Bright Like the Sun, a post-rock band from San Antonio, has an official performance at the SXSW music conference this week - March 18 at The Hideout. Courtesy photo.
Bright Like the Sun, a post-rock band from San Antonio, has an official performance at the SXSW music conference this week - March 18 at The Hideout. Courtesy photo.

Chris Etheredge plays guitar and horns for the San Antonio band, Bright Like the Sun, one of several local acts that will be part of the South by Southwest music festival (SXSW).

Etheredge thanks Craigslist for the formation of his band over the last few years. It’s literally how he and his fellow band members met. They each like a different genre of music, with influences coming from Texas indie post-rock bands such as Explosions in the Sky and This Will Destroy You. Etheredge likes listening to heavy metal while the others enjoy punk. They each became a musician in a different way and time.

“But with all of our different backgrounds, our music together was coming into focus,” said Etheredge. With a new self-titled sophomore record coming out this spring, Bright Like the Sun learned much from its performance at SXSW last year, but has a slightly different perspective and mission this time around. Some observers feel the annual convergence of music, film, and technology has become too commercial, but Etheredge said musicians such as he and his bandmates can still derive benefits from the Austin event.

“Having performed before, I can totally see the commercial aspect,” he said. “I think bands who get to play South by Southwest should dig underneath all that to explore the opportunities that are there.”

According to Etheridge, some up-and-coming musicians perceive SXSW in a flawed way.

“I think too many bands think to themselves, ‘I’m going to perform, get someone’s attention and I’ll become a success and that’s it,’” Etheredge said. “That’s wrong.”

In this week’s performance in Austin, Etheredge said he’ll enjoy performing with Bright Like the Sun, but will also have fun watching other rising bands and some established favorite acts, treating the event more as a music fan this year.

San Antonio-area native Steph Prost, a DJ/producer, and singer, Amanda Maze, make up Stash, an electronic/dance duo. They have original songs but also play at parties, such as ones held last weekend on the rooftop of the Contemporary Austin Art Museum.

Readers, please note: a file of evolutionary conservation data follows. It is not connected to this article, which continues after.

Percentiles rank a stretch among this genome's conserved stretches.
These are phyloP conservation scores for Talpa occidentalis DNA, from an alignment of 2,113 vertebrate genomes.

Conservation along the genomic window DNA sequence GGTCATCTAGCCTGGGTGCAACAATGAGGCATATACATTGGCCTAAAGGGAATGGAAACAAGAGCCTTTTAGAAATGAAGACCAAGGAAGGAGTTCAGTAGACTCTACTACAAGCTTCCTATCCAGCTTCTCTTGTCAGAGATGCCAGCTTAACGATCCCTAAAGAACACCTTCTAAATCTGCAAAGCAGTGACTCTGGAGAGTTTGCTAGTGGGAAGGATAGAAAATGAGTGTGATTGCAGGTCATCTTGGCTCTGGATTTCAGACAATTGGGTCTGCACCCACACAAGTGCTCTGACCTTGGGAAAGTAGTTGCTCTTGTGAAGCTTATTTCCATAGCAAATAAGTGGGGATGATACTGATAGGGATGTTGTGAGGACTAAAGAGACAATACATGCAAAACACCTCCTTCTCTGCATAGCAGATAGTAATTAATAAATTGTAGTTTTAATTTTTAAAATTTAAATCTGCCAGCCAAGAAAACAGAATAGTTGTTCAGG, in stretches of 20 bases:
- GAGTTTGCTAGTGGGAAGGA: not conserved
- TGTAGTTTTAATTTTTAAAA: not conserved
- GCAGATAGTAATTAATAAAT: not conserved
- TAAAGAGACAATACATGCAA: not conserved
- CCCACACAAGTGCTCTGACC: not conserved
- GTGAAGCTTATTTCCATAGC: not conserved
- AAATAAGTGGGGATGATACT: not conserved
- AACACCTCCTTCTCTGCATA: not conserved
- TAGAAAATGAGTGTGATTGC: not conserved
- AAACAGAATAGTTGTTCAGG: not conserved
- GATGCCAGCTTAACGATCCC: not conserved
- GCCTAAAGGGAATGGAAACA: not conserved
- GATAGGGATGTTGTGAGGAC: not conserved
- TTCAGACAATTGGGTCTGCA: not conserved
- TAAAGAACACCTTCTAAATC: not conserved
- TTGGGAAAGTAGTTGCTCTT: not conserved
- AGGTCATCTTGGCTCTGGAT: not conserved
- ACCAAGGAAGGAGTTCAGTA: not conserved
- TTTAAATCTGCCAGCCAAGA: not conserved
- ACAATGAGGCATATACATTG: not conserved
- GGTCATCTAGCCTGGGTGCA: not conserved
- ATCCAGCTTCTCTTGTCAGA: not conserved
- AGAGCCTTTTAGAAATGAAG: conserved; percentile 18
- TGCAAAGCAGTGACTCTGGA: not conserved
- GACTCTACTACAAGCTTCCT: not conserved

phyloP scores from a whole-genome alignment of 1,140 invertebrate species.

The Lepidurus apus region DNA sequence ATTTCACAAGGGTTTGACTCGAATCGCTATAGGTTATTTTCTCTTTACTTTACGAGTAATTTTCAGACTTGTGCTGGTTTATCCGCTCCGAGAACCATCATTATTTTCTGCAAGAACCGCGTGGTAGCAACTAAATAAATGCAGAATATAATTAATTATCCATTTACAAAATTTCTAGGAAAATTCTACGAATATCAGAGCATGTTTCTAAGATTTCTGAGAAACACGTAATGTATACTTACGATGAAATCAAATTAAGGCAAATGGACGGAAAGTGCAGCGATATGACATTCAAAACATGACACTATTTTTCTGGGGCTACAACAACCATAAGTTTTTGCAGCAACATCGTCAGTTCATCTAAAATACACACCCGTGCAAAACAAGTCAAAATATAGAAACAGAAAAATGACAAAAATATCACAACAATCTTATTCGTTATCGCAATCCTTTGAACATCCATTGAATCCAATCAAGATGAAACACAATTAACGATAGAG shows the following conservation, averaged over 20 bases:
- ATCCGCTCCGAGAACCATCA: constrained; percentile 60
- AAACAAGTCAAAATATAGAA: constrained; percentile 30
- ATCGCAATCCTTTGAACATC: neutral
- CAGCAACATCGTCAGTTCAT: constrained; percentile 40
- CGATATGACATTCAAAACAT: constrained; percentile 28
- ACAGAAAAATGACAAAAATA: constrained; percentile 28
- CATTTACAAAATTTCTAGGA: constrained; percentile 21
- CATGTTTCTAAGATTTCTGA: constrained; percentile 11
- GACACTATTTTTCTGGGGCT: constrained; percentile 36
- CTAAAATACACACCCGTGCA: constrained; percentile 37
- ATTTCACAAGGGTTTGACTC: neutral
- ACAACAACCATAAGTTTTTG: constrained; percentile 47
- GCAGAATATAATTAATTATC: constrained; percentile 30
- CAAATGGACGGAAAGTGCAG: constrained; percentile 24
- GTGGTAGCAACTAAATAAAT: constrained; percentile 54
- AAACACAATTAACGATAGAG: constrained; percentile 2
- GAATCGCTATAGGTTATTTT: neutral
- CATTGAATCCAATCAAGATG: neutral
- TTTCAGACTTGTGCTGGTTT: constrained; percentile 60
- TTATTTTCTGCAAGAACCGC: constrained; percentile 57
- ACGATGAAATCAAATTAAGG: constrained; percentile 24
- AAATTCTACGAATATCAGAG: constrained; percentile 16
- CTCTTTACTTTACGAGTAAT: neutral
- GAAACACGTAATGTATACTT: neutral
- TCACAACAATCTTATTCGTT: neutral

Amanda Maze (left) and San Antonio-area native Steph Prost, together as Stash, provide the beats for a party Friday night atop the Contemporary Austin Art Museum. Photo by Edmond Ortiz.
Amanda Maze (left) and San Antonio-area native Steph Prost, together as Stash, provide the beats for a party Friday night atop the Contemporary Austin Art Museum. Photo by Edmond Ortiz.

Steph’s mother, Deb Prost – also Stash’s promoter – worked the room at one party Friday night, with a handful of business cards from music industrialists from around the country. Stash has more appearances at SXSW this week and, even while using social media to promote their original new tracks, networking on their behalf is ever present at their performances.

Networking is going to be something the local hip hop group, Third Root, will do at SXSW while in town for a scheduled performance. The project consists of Charles Peters (Easy Lee of MoJoe), Marco Cervantes, and DJ Chicken George. Third Root has been around a few years, resulting from each of the members simply crossing paths in the local hip-hop/urban/DJ scene.

Third Root performed at an official SXSW showcase with MoJoe in 2011, and has performed there the previous two years. In these past few years, Third Root has released music that reflects the members’ socially conscious attitudes. Cervantes and Peters are both educators.

“For me, we try to project who we are right now,” Cervantes said. “What we’re talking about is our experiences in politics, institutions, love, struggles. It all sounds like poetry.”

Third Root is part of an ever-growing hip-hop/urban music scene in San Antonio that is well represented at SXSW this year with the likes of Mitch James, King Mike, Ray C, and Worldwide.

Cervantes said, for him, the prior SXSW experiences allowed him to see both rising and established bands.

“I went in first as a music fan, but lately we’ve developed a network of people in the industry I’ll get to see again, and maybe work with later,” he said.

Cervantes acknowledged the criticism some people have for SXSW and commercialism, but added it’s a middle ground for area musicians who are gaining increasing visibility.

“It’s a growing community with great MCs, great DJs, beatmakers, graffiti artists, and dancers,” Cervantes said of San Antonio’s urban/hip-hop market.

San Antonio hip-hop/urban band, Third Root, will have an official performance March 19 at Soho Lounge as part of SXSW music conference. Courtesy photo.
San Antonio hip-hop/urban band, Third Root, will have an official performance March 19 at Soho Lounge as part of SXSW music conference. Courtesy photo.

He’s excited for the plethora of unofficial SXSW shows in Austin, and spillover shows in San Antonio, that will showcase even more area musicians from this expanding genre.

“Even unofficial shows are great because that’s a different, ready audience,” he added.

SXSW’s official schedule gives a glimpse into many more established and rising San Antonio bands officially performing this week, including The Krayolas, Piñata Protest, and The Rich Hands.

Outlets for unofficial SXSW shows include Facebook and RSVPster.

*Featured/top image: Bright Like the Sun, a post-rock band from San Antonio, has an official performance at the SXSW music conference this week on March 18 at The Hideout.
Courtesy photo.

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Edmond Ortiz

Edmond Ortiz, a lifelong San Antonian, is a freelance reporter/editor who has worked with the San Antonio Express-News and Prime Time Newspapers.